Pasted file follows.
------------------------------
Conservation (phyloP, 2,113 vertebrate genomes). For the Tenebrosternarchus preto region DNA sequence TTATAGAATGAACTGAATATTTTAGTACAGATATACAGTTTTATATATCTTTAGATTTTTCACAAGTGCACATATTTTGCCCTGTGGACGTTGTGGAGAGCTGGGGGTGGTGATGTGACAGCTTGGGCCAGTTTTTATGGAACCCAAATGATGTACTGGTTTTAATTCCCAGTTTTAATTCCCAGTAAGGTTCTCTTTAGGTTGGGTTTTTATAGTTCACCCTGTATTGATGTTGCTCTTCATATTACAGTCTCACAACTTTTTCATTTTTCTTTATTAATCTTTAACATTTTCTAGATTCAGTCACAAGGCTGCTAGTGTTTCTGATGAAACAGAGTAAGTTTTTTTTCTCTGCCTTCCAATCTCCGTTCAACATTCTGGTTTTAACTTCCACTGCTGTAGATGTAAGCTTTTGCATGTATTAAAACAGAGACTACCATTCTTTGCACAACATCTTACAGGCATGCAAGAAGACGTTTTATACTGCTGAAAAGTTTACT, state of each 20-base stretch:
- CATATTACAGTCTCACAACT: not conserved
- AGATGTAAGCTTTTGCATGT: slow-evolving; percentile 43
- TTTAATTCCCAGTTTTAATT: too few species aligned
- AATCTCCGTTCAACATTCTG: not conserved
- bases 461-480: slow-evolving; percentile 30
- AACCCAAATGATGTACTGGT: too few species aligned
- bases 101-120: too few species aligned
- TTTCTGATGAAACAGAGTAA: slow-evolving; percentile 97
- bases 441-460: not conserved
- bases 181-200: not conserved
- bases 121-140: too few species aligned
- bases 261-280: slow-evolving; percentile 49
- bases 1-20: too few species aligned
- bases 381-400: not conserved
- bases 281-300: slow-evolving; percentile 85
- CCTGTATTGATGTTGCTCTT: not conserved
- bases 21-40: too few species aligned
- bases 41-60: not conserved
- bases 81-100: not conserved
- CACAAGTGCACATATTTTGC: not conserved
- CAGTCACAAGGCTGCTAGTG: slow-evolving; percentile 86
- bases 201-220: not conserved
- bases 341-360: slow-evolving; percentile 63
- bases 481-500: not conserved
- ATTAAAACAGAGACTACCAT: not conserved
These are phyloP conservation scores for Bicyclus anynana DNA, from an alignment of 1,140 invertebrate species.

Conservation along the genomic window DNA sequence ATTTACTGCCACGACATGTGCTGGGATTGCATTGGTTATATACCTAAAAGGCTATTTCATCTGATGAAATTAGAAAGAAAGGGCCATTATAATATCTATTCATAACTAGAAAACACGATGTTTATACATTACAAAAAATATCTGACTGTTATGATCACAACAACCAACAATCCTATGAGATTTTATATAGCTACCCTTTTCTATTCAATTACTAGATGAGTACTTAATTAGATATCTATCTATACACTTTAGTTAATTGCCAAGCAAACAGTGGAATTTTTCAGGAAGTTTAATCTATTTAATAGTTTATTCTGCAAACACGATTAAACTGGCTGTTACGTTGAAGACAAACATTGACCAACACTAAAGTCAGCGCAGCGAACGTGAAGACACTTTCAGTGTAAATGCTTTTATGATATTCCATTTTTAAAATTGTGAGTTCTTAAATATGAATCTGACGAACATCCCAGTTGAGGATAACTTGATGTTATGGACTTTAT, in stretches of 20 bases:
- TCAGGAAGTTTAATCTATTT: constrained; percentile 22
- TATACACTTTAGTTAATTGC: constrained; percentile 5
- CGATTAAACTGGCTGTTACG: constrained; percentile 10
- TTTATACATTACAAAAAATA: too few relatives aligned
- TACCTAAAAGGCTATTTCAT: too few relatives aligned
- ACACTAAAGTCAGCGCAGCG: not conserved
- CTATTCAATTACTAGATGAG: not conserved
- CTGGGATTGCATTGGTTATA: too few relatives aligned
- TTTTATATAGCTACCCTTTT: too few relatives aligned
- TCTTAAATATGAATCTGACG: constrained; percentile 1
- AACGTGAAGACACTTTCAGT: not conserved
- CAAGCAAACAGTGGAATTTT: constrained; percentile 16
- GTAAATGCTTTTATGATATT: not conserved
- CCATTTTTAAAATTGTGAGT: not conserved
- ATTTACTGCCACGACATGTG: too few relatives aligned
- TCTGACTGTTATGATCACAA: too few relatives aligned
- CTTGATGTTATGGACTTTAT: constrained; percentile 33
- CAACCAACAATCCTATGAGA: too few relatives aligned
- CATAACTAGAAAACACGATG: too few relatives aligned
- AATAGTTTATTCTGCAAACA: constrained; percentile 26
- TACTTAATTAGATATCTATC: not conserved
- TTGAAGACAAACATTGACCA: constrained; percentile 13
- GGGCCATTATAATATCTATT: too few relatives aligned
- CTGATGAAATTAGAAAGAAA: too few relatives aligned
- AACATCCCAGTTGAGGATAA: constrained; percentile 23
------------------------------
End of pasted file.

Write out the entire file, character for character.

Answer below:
Conservation (phyloP, 2,113 vertebrate genomes). For the Tenebrosternarchus preto region DNA sequence TTATAGAATGAACTGAATATTTTAGTACAGATATACAGTTTTATATATCTTTAGATTTTTCACAAGTGCACATATTTTGCCCTGTGGACGTTGTGGAGAGCTGGGGGTGGTGATGTGACAGCTTGGGCCAGTTTTTATGGAACCCAAATGATGTACTGGTTTTAATTCCCAGTTTTAATTCCCAGTAAGGTTCTCTTTAGGTTGGGTTTTTATAGTTCACCCTGTATTGATGTTGCTCTTCATATTACAGTCTCACAACTTTTTCATTTTTCTTTATTAATCTTTAACATTTTCTAGATTCAGTCACAAGGCTGCTAGTGTTTCTGATGAAACAGAGTAAGTTTTTTTTCTCTGCCTTCCAATCTCCGTTCAACATTCTGGTTTTAACTTCCACTGCTGTAGATGTAAGCTTTTGCATGTATTAAAACAGAGACTACCATTCTTTGCACAACATCTTACAGGCATGCAAGAAGACGTTTTATACTGCTGAAAAGTTTACT, state of each 20-base stretch:
- CATATTACAGTCTCACAACT: not conserved
- AGATGTAAGCTTTTGCATGT: slow-evolving; percentile 43
- TTTAATTCCCAGTTTTAATT: too few species aligned
- AATCTCCGTTCAACATTCTG: not conserved
- bases 461-480: slow-evolving; percentile 30
- AACCCAAATGATGTACTGGT: too few species aligned
- bases 101-120: too few species aligned
- TTTCTGATGAAACAGAGTAA: slow-evolving; percentile 97
- bases 441-460: not conserved
- bases 181-200: not conserved
- bases 121-140: too few species aligned
- bases 261-280: slow-evolving; percentile 49
- bases 1-20: too few species aligned
- bases 381-400: not conserved
- bases 281-300: slow-evolving; percentile 85
- CCTGTATTGATGTTGCTCTT: not conserved
- bases 21-40: too few species aligned
- bases 41-60: not conserved
- bases 81-100: not conserved
- CACAAGTGCACATATTTTGC: not conserved
- CAGTCACAAGGCTGCTAGTG: slow-evolving; percentile 86
- bases 201-220: not conserved
- bases 341-360: slow-evolving; percentile 63
- bases 481-500: not conserved
- ATTAAAACAGAGACTACCAT: not conserved
These are phyloP conservation scores for Bicyclus anynana DNA, from an alignment of 1,140 invertebrate species.

Conservation along the genomic window DNA sequence ATTTACTGCCACGACATGTGCTGGGATTGCATTGGTTATATACCTAAAAGGCTATTTCATCTGATGAAATTAGAAAGAAAGGGCCATTATAATATCTATTCATAACTAGAAAACACGATGTTTATACATTACAAAAAATATCTGACTGTTATGATCACAACAACCAACAATCCTATGAGATTTTATATAGCTACCCTTTTCTATTCAATTACTAGATGAGTACTTAATTAGATATCTATCTATACACTTTAGTTAATTGCCAAGCAAACAGTGGAATTTTTCAGGAAGTTTAATCTATTTAATAGTTTATTCTGCAAACACGATTAAACTGGCTGTTACGTTGAAGACAAACATTGACCAACACTAAAGTCAGCGCAGCGAACGTGAAGACACTTTCAGTGTAAATGCTTTTATGATATTCCATTTTTAAAATTGTGAGTTCTTAAATATGAATCTGACGAACATCCCAGTTGAGGATAACTTGATGTTATGGACTTTAT, in stretches of 20 bases:
- TCAGGAAGTTTAATCTATTT: constrained; percentile 22
- TATACACTTTAGTTAATTGC: constrained; percentile 5
- CGATTAAACTGGCTGTTACG: constrained; percentile 10
- TTTATACATTACAAAAAATA: too few relatives aligned
- TACCTAAAAGGCTATTTCAT: too few relatives aligned
- ACACTAAAGTCAGCGCAGCG: not conserved
- CTATTCAATTACTAGATGAG: not conserved
- CTGGGATTGCATTGGTTATA: too few relatives aligned
- TTTTATATAGCTACCCTTTT: too few relatives aligned
- TCTTAAATATGAATCTGACG: constrained; percentile 1
- AACGTGAAGACACTTTCAGT: not conserved
- CAAGCAAACAGTGGAATTTT: constrained; percentile 16
- GTAAATGCTTTTATGATATT: not conserved
- CCATTTTTAAAATTGTGAGT: not conserved
- ATTTACTGCCACGACATGTG: too few relatives aligned
- TCTGACTGTTATGATCACAA: too few relatives aligned
- CTTGATGTTATGGACTTTAT: constrained; percentile 33
- CAACCAACAATCCTATGAGA: too few relatives aligned
- CATAACTAGAAAACACGATG: too few relatives aligned
- AATAGTTTATTCTGCAAACA: constrained; percentile 26
- TACTTAATTAGATATCTATC: not conserved
- TTGAAGACAAACATTGACCA: constrained; percentile 13
- GGGCCATTATAATATCTATT: too few relatives aligned
- CTGATGAAATTAGAAAGAAA: too few relatives aligned
- AACATCCCAGTTGAGGATAA: constrained; percentile 23